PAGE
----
You can find Micko's MAME work in his fork on GitHub and trust me, it's well worth checking out - it supports RC2014 too if Z80 is more your thing than m68k :)

We are running MicroPython(!)

Another of Micko's mic-drop moments was when he announced (pretty much on day one!) that he'd gotten MicroPython running on the rosco_m68k! This is awesome on so many levels - I mean, it's a 68k running Python for one thing, but it also could open the door to a really nice machine monitor, written in python (with some assembly/C glue of course) and driven from the Python REPL. I'm super excited to start playing with it (I've sadly been head-down packing orders for shipping, frantically sourcing components and designing the V9958 expansion, but I'm going to be getting back to some software this weekend).

To get this running, Micko also had to do a minimal port of Newlib, no small feat when there's no OS, no memory management, and only serial IO.

Check out the code here: https://github.com/mmicko/micropython (on the mc68000 branch).

Larger Roms & V9958

@RTS4E75 (geddit?) also joined in on Discord, and though he's been waiting a while for components and free time to build his computer, he's already got a lot of great ideas. 

For a start, he immediately noticed I'd done something a bit silly when designing the revision 1 PCB, and failed to connect some address lines that would have let the rosco_m68k easily support larger ROMs that have the same footprint as the 16K that's fitted as standard. My bad, but once he's fully up and running with his board he's going to prove out the idea, and if it works I'll be fixing the problem in a future board revision. The current thinking is that 64KB total should be doable without any real design changes, and maybe even larger with a jumper or two to change how some of the lines are connected.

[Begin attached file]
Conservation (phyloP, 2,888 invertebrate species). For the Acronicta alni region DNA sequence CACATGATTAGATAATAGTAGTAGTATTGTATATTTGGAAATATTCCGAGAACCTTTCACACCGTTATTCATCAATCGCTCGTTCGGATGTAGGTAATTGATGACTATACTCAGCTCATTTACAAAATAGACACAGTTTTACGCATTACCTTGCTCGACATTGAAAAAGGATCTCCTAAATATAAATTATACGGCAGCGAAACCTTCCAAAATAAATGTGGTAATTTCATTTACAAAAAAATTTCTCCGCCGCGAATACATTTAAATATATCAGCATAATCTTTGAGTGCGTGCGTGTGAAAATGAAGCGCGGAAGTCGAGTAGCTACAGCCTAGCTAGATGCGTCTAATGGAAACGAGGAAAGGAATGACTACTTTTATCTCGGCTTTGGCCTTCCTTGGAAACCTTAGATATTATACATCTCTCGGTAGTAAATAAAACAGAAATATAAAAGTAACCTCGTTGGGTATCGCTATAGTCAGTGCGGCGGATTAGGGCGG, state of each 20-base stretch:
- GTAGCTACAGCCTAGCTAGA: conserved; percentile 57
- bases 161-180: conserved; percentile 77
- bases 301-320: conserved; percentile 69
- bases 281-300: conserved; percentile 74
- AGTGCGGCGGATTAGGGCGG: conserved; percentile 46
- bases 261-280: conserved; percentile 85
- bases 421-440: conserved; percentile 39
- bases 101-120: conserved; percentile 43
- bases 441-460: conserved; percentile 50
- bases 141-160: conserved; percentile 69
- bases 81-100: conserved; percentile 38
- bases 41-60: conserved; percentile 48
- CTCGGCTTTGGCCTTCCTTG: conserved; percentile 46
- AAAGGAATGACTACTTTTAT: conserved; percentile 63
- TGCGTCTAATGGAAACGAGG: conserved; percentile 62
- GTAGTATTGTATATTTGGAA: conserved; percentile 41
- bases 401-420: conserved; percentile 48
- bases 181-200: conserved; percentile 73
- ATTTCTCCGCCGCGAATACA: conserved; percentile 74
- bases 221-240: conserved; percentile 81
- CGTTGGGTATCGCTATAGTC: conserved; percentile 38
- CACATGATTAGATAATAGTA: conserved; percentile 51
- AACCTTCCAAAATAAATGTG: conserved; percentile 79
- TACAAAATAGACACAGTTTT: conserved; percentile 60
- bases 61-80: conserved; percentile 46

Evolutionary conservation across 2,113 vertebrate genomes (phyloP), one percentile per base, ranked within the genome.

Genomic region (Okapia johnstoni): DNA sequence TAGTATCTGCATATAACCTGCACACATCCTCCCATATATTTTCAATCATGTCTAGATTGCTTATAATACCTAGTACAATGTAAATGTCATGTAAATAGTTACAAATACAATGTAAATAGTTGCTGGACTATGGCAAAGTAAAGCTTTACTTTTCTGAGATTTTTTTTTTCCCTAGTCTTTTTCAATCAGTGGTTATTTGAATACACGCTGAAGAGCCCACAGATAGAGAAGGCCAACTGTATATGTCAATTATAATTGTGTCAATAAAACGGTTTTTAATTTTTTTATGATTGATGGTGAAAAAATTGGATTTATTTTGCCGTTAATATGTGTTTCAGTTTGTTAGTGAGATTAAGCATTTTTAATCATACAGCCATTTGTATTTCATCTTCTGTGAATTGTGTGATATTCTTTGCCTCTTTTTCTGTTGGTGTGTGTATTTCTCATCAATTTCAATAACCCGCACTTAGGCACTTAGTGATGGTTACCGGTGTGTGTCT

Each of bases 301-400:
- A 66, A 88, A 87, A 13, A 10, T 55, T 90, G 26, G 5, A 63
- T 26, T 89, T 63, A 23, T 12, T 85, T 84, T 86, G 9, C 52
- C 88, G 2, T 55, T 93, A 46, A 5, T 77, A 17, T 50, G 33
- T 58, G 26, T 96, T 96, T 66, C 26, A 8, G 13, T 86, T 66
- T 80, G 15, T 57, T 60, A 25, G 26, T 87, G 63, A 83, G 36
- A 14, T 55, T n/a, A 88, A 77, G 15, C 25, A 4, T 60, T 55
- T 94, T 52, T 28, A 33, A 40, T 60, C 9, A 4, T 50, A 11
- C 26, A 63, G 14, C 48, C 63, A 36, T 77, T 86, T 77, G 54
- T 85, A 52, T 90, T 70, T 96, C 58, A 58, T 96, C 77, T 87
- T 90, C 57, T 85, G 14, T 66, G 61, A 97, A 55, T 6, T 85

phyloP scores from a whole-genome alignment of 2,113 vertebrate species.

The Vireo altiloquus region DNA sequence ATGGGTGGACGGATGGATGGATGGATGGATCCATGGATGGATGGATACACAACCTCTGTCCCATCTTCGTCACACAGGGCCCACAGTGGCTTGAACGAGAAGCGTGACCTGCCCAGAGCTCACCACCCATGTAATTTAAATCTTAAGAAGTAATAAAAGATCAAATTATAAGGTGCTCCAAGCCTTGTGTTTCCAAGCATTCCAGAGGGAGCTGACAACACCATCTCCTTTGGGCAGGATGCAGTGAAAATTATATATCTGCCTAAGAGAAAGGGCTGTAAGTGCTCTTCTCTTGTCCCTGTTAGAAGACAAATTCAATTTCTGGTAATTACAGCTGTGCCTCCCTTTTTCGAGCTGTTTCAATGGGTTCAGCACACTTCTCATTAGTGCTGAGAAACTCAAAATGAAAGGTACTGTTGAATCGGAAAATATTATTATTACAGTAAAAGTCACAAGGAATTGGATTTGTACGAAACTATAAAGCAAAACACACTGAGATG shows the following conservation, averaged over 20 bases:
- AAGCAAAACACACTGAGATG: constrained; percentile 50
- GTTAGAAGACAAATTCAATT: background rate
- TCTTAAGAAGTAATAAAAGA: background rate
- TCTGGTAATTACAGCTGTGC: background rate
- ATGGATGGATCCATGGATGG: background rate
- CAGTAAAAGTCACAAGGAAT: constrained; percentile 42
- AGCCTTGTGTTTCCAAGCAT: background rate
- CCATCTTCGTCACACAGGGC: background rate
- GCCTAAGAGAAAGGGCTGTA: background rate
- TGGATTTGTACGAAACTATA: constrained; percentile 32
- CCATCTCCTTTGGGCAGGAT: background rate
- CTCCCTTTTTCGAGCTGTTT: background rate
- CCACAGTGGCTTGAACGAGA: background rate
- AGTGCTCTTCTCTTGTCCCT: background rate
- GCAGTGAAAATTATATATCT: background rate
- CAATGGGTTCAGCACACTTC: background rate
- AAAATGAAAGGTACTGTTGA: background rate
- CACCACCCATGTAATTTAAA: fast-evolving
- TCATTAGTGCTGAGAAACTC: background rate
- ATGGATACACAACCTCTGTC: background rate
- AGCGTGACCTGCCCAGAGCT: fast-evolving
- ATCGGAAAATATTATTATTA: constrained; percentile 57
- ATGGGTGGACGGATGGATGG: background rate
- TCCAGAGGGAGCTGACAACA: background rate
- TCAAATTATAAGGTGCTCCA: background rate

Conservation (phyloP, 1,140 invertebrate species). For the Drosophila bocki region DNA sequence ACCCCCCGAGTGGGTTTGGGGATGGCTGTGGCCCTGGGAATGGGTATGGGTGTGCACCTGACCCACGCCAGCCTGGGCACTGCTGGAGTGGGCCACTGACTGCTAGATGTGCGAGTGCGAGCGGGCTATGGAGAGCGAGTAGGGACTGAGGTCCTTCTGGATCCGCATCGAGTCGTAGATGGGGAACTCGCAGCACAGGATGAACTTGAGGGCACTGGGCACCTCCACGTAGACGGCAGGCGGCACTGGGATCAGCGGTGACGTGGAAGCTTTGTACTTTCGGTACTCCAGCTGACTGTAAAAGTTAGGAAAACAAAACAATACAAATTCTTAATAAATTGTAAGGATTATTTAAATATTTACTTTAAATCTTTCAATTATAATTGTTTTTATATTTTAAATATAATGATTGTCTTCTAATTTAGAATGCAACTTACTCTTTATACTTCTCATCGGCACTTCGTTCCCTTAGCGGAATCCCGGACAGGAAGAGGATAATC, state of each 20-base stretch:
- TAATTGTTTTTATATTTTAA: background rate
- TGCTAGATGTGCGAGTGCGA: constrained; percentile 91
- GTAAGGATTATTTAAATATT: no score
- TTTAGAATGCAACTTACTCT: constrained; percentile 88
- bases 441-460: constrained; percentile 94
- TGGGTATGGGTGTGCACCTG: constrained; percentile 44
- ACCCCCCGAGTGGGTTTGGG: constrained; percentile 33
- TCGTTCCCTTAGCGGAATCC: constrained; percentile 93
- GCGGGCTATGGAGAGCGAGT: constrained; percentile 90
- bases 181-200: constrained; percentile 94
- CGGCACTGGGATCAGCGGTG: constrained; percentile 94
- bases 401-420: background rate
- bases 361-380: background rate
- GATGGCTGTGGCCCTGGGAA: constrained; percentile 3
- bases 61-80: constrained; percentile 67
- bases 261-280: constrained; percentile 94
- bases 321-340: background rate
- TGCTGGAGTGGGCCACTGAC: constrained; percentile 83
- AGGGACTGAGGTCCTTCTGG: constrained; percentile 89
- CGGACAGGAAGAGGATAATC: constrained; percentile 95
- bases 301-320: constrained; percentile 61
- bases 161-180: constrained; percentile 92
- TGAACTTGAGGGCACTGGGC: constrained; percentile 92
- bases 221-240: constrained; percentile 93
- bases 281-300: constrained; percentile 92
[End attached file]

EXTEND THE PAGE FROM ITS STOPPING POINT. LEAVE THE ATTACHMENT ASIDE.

Along with long-time friend of the project @henk.gooijen, RTS4E75 has also been involved in a lot of the conversations about the next hardware steps, especially the design of the V9958 and how it'll interface to external displays. I'm really looking forward to getting the V9958 on a board and really playing with it - right now I have a breadboard(!) circuit with barely working video RAM (an old Amiga expansion hacked in as the DRAMs I ordered haven't turned up yet :( ) but there's still the MAME emulation I talked about earlier so it won't stop the work on the software side.

It's a known fact that stuff designed with input from people is always better than stuff designed in isolation, so I'm really lucky to have everyone involved :)

Conclusion

So, as I said, it's a busy time on the project, but I'm loving every minute of it, and I can't wait to build the next thing. There are so many ideas being floated at the moment (including floppy/HDD storage, ROM monitors / debuggers, and all kinds of other things) that I'm more excited than ever about the future of the project. 

And, once again, thanks to all who've already built their rosco_m68k, as well as anyone who is thinking about getting one - you're all totally awesome!

(Both images posted in this log came from and remain property of Micko)